Step 2: Move your attention to the unpleasant sensations.
Once you feel grounded in the pleasant sensations, it is time to allow your focus to turn to some of the unpleasant ones. If you find that your attention is moving all over the place to many different sensations in the body, focus on one or two that are demanding the most attention and let the rest go.
Note that the body often has a strong impulse to stay in activation. The automatic elicitation of the relaxation response does not always occur in cases where our nervous systems are stuck in patterns of activation. If at any point the sensations become truly intolerable, you may resource yourself by bringing your attention to a place in your body that feels strong. If the activation is extremely intense, this might feel like touching into just a tiny molecule of strength in the most distant part of the body. Keep your attention there, allowing yourself to feel the comfort of that sensation and helping it to grow and spread throughout the rest of your body. You might find that it helps to call in images of people or things or places that comfort you or bring you strength. If the activation continues to be too intense or unbearable, you might need to step outside of the difficult sensations by moving your eyes and looking around your physical environment. If you notice that you start to dissociate from the sensations because they are too much to sustain, know that this pattern also is an important protective mechanism of the nervous system. Pay particular attention to what this dissociation feels like so you can learn to recognize when it is happening and trust that you will come back into the sensations when you are ready.
All of this said, also know that the stress response is part of an intelligent built-in system designed to orient us to danger and protect us from harm. As uncomfortable as we may feel while under the its grasp, it’s important that we do not judge it, as it has a very important function! You will gradually build your capacity to tolerate the unpleasant sensations.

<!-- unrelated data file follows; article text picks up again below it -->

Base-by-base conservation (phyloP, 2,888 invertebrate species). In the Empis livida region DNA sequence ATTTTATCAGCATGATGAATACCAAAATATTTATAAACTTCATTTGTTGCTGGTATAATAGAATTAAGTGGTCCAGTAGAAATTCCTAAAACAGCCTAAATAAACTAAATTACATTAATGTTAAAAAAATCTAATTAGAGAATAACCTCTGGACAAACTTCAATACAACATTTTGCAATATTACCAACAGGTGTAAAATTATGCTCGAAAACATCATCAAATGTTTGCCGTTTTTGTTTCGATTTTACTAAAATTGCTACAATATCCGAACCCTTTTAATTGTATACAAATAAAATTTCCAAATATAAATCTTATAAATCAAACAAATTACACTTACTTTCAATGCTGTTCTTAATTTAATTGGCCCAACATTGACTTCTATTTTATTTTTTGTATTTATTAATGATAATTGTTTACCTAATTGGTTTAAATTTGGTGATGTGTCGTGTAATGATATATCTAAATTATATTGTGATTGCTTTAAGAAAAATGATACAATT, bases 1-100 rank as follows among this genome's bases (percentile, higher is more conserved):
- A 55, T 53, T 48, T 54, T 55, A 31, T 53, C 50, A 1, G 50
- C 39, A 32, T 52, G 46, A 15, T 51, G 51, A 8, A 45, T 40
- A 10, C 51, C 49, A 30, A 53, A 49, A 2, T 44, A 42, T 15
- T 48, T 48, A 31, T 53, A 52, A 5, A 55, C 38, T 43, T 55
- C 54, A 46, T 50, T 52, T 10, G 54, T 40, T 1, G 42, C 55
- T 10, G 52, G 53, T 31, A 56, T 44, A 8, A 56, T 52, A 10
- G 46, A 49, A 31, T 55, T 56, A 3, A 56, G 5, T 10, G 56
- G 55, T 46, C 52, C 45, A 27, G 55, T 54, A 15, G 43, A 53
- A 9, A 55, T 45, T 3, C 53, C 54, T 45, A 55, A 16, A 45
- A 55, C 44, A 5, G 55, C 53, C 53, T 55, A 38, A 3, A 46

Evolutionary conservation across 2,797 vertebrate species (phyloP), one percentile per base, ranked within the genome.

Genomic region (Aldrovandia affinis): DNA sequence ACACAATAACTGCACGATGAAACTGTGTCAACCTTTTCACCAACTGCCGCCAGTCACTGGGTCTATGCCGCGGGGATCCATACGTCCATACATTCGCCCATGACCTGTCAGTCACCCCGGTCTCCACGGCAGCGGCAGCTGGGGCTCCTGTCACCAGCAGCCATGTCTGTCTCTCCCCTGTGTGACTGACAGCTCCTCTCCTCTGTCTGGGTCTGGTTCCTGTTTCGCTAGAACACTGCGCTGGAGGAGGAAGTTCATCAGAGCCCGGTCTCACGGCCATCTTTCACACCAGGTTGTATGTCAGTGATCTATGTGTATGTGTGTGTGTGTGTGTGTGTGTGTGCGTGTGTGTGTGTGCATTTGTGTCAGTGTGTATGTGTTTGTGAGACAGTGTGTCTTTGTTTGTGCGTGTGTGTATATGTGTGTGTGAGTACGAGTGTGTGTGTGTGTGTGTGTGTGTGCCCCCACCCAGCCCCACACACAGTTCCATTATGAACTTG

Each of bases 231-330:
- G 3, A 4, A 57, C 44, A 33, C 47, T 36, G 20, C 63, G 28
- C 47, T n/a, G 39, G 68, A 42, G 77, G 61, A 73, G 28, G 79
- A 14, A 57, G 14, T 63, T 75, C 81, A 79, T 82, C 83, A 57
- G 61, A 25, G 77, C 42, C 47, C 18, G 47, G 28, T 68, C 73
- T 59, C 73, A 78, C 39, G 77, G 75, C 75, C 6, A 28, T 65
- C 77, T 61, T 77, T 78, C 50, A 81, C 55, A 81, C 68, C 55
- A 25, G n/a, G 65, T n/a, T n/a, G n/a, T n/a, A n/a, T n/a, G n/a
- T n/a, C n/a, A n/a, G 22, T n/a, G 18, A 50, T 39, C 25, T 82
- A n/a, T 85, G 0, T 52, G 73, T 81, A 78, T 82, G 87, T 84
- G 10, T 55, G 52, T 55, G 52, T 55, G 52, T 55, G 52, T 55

We advise our clients to trust in the contractions of labor and we provide encouragement that the pain will eventually bring a powerful release. We know that when they are in transition and feel like they are going to die it is usually a sign that the baby will soon come. The same is true of the sensations that come with our own nervous system activation. In order to move into a pattern of release, we must be willing to be present with the uncomfortable sensations that come with the activation. When the sensations begin to feel overwhelming, it is likely a sign that you are ready to move into the next step of the exercise.
Again, ask yourself the following questions:
- Where in my body do I feel the unpleasant sensations?
- What words would I use to describe the characteristics and qualities of the sensations I feel in that part of my body?
- Do they have size and/or shape?
- Are they a certain color and/or texture?
- Are they heavy or light?
- If the sensation was a thing, what would it be?
- Do they have movement and, if so, how do they move? In what direction(s)?
- Do they go from outward to inward or inward to outward?
- Can I notice the edges and, if so, where do they begin and end?
- Is there a center point to the sensation?
- What happens next when I stay present with the sensation? How does it change?
- Are there certain images that go with the sensations?
- Does focusing on the sensations evoke certain emotions?
- Do I feel compelled to move or behave in any particular way in response to the sensations?
- Do I attach any particular meaning to the sensations?
- Stay with the unpleasant sensations as long as you are able and see what happens.
Explore them with pure curiosity without judging them. As you follow the sensations, notice:
- Where do they go?
- Do they become more intense?
- How do they change?
- Where or how do they move?
- If they are stuck, how might they move if they could?
- If they could say something, what would they say?